Unless you’ve been living under a rock, you should know the name Caitlyn Jenner.
You might also know Jenner by her previous name of Bruce — the Olympic gold medalist and reality television star.
Earlier this year, Jenner came out as a transgender woman in an interview with journalist Diane Sawyer. Immediately, she was confronted with scores of criticisms. Furthermore, Jenner was met with praise for having the courage to come out as a transgender person.
The praise was warranted because, let’s be honest, trans people are not universally met with the friendliest of reactions.
Last month, Jenner made her way to the stage at the ESPYs, ESPN’s annual awards ceremony, and accepted the Arthur Ashe Award of Courage. She received a standing ovation as she made a speech that preached tolerance and acceptance.
Jenner recognized her new role as the unofficial face of the transgender community and pledged that society should let young people discover who they really are rather than take some bigoted stance against them.
Reaction to ESPN’s decision to present the award to Jenner has been strong on social media. Across multiple platforms, the sports giant has been both panned and commended for the move.
The critics point to people like military veteran Noah Galloway or the late Lauren Hill as more worthy recipients of the award. Galloway is a double amputee who competes in crossfit competitions, while Hill kept playing basketball long after being diagnosed with an inoperable brain tumour.
Both would have been worthy recipients of the award. In fact, Hill was posthumously awarded the ESPY for Best Moment.
When news first broke a month ago that Jenner would be given the courage award, I was skeptical of the reasoning behind it. There had to be more worthy recipients, I thought.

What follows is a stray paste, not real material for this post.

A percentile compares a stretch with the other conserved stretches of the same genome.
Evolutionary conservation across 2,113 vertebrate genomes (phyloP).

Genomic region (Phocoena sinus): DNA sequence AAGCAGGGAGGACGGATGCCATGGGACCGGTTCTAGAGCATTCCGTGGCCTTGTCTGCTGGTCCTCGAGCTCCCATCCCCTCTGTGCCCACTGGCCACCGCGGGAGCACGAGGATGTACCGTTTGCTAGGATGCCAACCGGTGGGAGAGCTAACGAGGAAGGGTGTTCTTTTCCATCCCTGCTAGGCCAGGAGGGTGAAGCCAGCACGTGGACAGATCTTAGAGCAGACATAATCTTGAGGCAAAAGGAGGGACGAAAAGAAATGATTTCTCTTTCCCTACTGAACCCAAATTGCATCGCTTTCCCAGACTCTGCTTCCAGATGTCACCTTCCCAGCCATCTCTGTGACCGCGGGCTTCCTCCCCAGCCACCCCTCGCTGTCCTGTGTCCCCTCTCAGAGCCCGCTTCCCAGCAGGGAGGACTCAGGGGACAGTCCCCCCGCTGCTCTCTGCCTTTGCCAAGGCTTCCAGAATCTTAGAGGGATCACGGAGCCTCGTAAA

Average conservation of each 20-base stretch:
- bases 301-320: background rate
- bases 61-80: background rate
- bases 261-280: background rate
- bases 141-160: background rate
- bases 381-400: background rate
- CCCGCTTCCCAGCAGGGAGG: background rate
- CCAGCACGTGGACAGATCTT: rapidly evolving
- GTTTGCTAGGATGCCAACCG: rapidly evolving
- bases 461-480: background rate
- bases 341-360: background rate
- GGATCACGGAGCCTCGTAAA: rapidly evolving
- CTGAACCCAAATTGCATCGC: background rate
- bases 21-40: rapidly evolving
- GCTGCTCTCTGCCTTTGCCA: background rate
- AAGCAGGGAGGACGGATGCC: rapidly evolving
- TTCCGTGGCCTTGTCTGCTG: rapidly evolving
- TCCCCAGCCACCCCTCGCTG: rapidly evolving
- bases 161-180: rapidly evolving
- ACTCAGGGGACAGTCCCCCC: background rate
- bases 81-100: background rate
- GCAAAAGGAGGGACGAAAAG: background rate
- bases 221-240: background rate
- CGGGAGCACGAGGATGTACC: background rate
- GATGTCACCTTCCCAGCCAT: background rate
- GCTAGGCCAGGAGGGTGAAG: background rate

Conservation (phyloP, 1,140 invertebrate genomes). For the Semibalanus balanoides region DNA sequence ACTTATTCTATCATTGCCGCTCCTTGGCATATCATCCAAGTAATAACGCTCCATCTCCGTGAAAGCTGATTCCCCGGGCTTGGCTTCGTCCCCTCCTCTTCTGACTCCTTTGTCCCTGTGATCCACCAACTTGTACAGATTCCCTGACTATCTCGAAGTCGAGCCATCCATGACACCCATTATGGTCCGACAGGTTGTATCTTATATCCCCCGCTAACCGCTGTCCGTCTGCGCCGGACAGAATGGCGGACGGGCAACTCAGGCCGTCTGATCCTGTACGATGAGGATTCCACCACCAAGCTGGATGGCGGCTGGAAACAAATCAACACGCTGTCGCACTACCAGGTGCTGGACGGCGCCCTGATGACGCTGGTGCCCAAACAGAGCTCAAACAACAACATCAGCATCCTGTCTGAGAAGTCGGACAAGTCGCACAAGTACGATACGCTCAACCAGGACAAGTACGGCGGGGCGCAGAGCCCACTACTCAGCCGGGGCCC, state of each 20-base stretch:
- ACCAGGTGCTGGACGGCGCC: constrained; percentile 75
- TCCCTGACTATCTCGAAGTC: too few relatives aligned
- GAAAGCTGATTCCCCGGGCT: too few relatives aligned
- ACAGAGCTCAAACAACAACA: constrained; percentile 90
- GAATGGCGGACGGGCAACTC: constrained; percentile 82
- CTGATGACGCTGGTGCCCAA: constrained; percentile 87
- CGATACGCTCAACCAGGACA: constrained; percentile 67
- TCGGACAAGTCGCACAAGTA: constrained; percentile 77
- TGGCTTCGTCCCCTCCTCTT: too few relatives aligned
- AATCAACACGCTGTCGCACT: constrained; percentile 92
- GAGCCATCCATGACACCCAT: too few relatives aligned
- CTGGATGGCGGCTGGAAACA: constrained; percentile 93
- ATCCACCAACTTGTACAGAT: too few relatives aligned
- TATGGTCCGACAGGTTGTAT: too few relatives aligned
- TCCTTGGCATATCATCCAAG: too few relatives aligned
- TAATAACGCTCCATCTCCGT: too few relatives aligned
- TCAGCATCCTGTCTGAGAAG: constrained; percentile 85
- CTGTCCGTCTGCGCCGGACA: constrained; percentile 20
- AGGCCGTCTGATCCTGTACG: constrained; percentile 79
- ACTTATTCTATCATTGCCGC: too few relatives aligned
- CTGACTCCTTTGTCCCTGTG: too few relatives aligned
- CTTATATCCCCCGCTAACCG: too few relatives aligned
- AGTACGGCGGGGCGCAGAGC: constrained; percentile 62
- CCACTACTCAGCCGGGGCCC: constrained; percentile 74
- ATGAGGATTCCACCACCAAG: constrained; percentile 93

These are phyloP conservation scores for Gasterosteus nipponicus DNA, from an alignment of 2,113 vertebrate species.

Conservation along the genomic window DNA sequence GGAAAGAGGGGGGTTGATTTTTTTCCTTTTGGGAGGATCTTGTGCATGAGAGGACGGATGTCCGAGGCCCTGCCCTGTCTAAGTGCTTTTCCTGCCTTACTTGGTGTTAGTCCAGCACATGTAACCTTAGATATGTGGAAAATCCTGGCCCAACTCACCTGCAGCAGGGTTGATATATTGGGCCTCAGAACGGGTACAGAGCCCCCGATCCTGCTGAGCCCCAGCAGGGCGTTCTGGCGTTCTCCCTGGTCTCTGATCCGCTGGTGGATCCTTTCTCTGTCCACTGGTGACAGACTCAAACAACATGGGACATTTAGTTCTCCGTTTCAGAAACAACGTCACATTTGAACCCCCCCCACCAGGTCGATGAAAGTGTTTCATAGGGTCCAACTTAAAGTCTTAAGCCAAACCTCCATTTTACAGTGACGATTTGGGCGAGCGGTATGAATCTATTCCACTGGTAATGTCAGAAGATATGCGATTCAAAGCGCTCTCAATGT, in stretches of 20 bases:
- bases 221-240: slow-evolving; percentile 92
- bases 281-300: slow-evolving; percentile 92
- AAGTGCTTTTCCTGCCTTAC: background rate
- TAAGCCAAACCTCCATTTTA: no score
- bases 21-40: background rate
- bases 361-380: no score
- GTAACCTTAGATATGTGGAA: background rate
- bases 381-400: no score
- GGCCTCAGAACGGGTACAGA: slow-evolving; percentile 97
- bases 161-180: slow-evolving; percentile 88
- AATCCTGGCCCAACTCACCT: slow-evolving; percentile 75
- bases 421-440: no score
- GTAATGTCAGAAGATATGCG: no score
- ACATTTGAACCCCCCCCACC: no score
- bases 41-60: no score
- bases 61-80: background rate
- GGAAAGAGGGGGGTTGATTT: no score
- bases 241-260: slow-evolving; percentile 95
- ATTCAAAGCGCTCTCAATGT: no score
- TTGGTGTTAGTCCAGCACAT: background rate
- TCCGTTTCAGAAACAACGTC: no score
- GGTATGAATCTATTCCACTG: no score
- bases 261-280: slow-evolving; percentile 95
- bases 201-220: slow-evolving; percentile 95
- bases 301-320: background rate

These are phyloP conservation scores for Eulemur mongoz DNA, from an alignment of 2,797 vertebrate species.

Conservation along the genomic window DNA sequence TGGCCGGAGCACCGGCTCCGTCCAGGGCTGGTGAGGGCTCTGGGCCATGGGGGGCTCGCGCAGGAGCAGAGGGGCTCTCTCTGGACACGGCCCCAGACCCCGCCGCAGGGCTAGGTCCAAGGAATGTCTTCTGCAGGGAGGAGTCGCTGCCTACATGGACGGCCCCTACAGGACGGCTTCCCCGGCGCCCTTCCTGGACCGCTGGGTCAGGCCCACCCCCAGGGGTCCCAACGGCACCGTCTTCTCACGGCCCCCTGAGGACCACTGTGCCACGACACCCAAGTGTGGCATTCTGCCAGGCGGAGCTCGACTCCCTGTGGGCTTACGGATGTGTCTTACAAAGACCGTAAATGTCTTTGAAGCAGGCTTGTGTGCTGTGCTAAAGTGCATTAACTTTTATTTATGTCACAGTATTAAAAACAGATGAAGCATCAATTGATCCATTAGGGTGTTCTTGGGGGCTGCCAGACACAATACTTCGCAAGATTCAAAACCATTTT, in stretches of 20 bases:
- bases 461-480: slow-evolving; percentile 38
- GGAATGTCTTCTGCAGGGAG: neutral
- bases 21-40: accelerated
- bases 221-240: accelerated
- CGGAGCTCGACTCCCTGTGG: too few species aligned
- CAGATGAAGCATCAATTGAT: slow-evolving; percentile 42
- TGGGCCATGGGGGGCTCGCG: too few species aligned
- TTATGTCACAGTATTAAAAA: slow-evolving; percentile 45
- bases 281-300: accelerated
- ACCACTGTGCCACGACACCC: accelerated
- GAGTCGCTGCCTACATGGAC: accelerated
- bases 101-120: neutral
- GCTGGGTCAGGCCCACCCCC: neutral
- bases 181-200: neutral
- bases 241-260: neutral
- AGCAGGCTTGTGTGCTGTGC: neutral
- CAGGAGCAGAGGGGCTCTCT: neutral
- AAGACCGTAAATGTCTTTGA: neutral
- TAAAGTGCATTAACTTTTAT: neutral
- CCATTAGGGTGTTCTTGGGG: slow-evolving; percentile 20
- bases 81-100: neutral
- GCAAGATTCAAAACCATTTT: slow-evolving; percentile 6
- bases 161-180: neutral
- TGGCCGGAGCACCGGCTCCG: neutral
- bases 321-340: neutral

That was my gut reaction. Thinking about it now, my reaction isn’t the same.
It took guts to present herself to the world as a woman. It took courage to ask for acceptance in a society that sometimes doesn’t know the meaning of the word.
It’s a moot point that Jenner has had little to do with the sporting world in the last couple of decades. It took courage to do what she did.
You know what’s not courage?
Having a heart attack on a National Hockey League bench and then wanting to stay in the game. People call that courage when in reality that’s just stupid.
To some, playing with a blood clot is the definition of courageous. Those people need to get their heads checked.
Yet, people have the audacity to compare the two. Look, hockey players are tough. No one can take that away from them.
But reentering a game with stitches, broken teeth or just having had your heart restarted with a defibrillator doesn’t really count as being courageous.
When a person keeps moving forward despite overwhelming odds, that’s courage and Jenner displayed that.